newbie question: how to determine that the screen is locked

Dear all,

I hope this isn't too much of a newbie question, I have read all the
docs I can find before asking:

I want to detect, automatically via cron job on a couple of hundred
computers, whether or not screens are locked with gnome-screensaver
and if so, how long for and who by, in order to generate a management
friendly report, sigh.

I have no problem getting the root cron job to fake up user and X setup
to be able to run X-based status gathering queries as the appropriate
user, but I'm having difficulty finding a command to run, even as the
logged in user, to determine whether the screen is REALLY locked.

I know about "gnome-screensaver-command -t -q" which reports the
state (eg active) and the duration (eg. active for 10 minutes).  I also
tried various dbus-based queries, using the Gnome screensaver DBus

such as:

dbus-send --session \
          --dest=org.gnome.ScreenSaver \
          --type=method_call \
          --print-reply \
          --reply-timeout=20000 \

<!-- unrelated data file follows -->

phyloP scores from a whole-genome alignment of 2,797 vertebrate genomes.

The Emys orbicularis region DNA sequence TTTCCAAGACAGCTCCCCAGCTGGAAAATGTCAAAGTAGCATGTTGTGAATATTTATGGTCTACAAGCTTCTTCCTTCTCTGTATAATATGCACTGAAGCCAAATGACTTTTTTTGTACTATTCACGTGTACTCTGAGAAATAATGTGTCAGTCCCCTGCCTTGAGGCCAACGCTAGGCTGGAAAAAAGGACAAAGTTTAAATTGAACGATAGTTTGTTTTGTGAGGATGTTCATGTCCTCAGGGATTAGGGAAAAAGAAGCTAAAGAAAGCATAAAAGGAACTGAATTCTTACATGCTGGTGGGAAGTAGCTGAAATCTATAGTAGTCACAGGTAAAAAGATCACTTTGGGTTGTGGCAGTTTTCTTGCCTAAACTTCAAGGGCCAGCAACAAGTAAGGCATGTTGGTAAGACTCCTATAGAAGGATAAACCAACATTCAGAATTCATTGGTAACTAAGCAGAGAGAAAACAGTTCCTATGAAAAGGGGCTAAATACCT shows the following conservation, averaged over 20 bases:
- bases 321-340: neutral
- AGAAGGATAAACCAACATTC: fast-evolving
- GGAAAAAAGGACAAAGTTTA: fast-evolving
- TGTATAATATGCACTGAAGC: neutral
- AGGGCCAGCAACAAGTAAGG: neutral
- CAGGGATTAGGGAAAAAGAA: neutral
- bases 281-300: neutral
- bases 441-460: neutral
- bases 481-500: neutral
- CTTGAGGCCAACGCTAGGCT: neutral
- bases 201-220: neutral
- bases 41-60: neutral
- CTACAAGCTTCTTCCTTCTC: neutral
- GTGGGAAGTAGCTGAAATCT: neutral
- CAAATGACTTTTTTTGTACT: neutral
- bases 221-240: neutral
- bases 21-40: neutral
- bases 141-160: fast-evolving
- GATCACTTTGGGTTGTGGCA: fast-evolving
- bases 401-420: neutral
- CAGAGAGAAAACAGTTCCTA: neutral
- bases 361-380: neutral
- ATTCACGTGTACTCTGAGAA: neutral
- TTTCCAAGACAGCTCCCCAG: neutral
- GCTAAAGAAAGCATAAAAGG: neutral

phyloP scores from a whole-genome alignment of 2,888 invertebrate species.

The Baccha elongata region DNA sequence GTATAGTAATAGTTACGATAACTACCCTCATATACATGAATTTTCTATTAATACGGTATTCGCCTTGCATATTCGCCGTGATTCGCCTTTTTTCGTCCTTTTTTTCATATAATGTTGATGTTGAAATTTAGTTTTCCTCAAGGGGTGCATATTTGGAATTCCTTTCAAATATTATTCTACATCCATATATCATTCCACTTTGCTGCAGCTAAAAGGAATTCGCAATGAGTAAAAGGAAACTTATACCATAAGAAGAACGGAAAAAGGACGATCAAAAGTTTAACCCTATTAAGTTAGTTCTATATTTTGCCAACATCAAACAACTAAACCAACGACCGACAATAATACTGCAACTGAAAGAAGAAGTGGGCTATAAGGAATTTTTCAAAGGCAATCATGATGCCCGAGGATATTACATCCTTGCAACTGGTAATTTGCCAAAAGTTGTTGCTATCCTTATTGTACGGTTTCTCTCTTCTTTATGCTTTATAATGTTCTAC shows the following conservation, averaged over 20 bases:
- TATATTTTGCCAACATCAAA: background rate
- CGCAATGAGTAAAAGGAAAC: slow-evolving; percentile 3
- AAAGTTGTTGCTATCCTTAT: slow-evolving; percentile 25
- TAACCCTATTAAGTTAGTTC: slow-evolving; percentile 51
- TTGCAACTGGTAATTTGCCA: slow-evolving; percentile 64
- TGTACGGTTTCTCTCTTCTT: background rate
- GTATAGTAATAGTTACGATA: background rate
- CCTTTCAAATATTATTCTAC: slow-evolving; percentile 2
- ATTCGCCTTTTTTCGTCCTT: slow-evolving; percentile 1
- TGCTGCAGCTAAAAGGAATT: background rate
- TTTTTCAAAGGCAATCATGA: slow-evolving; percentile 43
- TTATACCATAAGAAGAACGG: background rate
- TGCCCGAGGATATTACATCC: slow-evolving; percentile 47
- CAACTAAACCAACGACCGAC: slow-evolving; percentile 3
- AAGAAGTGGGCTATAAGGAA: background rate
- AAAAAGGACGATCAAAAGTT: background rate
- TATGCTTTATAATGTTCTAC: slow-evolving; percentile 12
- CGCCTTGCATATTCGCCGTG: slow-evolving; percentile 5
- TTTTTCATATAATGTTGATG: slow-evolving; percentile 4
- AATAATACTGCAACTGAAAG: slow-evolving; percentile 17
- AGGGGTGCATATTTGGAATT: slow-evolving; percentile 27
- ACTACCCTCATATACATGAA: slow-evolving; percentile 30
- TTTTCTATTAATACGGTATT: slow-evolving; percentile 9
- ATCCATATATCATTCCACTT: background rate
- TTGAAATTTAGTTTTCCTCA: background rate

/org/gnome/ScreenSaver \


dbus-send --session ...

However, all my experiments show that all 3 queries:

- "gnome-screen-saver -t -q"
- "dbus-send ... GetActiveTime"
- "dbus-send ... GetSessionIdleTime"

are simply reporting how long the screen saver has been active.  They
seem to make no distinction between active and locked!

The above Dbus documentation says explicitly under "SetActive":

   "Active means that the screensaver has blanked the screen and may
    run a graphical theme. This does not necessary[sic] mean that the
    screen is locked."

Ok, so that explains why GetActive* queries don't report on the
screen lock status, without saying what does.  I haven't found an
equivalent definition of "idle" in any of the docs so far.

The Dbus docs show that the screen saver has the method "Lock()" which
force locks the screen (which I've tested via dbus-send, very cool but
not what I want today), but there doesn't seem to be anything like an
"IsLocked()" method.  Clearly the screen saver itself knows whether it's
locked or not.  Surely there must be a rock solid way for me to find
out, or is this not exposed to view for some reason?


Duncan C. White, Systems Manager, Computing Support Group,
		 Dept of Computing, Imperial College London, SW7 2BZ, UK.
Email:	dcw doc ic ac uk			       Phone: 0207 594 8254
URL:                  Fax:   0207 594 8389

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